Before the disease,​​ her​​ mother​​ had aspirations​​ to be an opera singer, but​​ like her fleeting interests in poetry, photography, and painting, she​​ never could commit.​​ She​​ wasn’t​​ really the commitment type. Neither of her parents​​ were​​ being​​ longtime​​ swingers​​ before they were parents. But still,​​ even when her mother’s sickness​​ was​​ at​​ its​​ worst​​ and​​ she was​​ not​​ at all​​ pleasant to be around,​​ Shiva had​​ never seen two people​​ who loved each other more, a love she​​ greatly starved for​​ but​​ simply didn’t have the​​ time​​ to find.​​ Love is not easy​​ when​​ your life is​​ so​​ limited and​​ it​​ means damning​​ someone else to​​ your​​ curse.​​ 

Although her parents never said it, Shiva​​ knew she never​​ would have​​ existed​​ had​​ they​​ known about the disease​​ before conceiving.​​ No parent wants to damn their offspring​​ no less than​​ they​​ want to damn their lover.​​ This​​ was​​ why​​ she​​ had​​ decided​​ long ago​​ art was​​ a​​ better place to put her heart​​ than love​​ and children.​​ There it wouldn’t be damning anyone.​​ That is until she met​​ Mags, or “Queen Kali” as she called herself at the time.​​ Mags​​ was already damned. She too was​​ living with a lurking killer she’d inherited from her mother, ALS.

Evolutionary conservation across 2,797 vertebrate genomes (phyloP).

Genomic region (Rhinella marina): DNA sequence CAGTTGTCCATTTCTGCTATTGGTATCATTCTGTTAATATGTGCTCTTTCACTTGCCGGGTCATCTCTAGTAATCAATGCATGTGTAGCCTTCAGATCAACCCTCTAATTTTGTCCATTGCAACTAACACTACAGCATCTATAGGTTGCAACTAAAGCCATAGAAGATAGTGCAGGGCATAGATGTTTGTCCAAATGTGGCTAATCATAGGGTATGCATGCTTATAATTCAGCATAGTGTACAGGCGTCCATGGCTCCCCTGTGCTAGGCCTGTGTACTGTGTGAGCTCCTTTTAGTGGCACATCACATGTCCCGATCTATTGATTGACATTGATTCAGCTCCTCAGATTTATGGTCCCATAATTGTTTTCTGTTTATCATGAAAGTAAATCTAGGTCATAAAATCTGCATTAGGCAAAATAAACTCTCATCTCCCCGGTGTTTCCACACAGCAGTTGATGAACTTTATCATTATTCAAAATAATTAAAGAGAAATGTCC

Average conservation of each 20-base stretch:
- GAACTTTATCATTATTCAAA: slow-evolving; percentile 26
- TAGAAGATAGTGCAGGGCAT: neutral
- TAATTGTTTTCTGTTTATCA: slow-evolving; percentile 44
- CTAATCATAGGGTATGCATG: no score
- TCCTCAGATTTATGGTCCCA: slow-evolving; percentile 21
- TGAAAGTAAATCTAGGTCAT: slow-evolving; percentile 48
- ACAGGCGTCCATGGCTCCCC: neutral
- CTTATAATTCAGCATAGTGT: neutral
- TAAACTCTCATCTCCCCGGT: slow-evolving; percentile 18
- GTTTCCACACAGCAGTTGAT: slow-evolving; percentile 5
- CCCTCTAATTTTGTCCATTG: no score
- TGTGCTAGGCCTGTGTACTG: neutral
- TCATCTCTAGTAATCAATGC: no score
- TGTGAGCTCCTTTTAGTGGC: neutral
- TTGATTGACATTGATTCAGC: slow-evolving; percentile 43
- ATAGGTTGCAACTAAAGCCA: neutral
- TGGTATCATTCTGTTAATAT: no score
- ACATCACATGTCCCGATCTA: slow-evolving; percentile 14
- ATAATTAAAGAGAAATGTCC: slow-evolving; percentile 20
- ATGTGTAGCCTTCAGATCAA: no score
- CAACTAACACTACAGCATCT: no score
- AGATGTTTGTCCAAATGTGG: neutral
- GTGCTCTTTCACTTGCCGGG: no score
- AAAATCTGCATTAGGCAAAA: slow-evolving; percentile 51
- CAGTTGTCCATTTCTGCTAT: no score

“That’s why​​ it couldn’t have​​ seemed​​ more aligned,”​​ Shiva said to​​ her mother’s​​ tarot deck. “I had just​​ lost​​ luna hunny and my heart was empty, and right when I needed​​ it,​​ right​​ after​​ I​​ ‘passed​​ through the eye of insanity’,​​ the perfect​​ love found me.​​ But​​ love isn’t supposed to be perfect. I know​​ that​​ now because divine love visited me last night and its timing couldn’t have been worse, yet​​ exactly what I needed.​​ But​​ now I’ve lost it and I need your help finding it​​ again.​​ After all​​ Mom, I believe​​ it was you who brought me it in the first place. How else can​​ I​​ explain it?”

Shiva​​ always​​ spoke to her mom​​ as if she were praying and always had the Ace of Cups in her hands when she did. But today her Ace of Cups was missing, so it was the full tarot deck instead.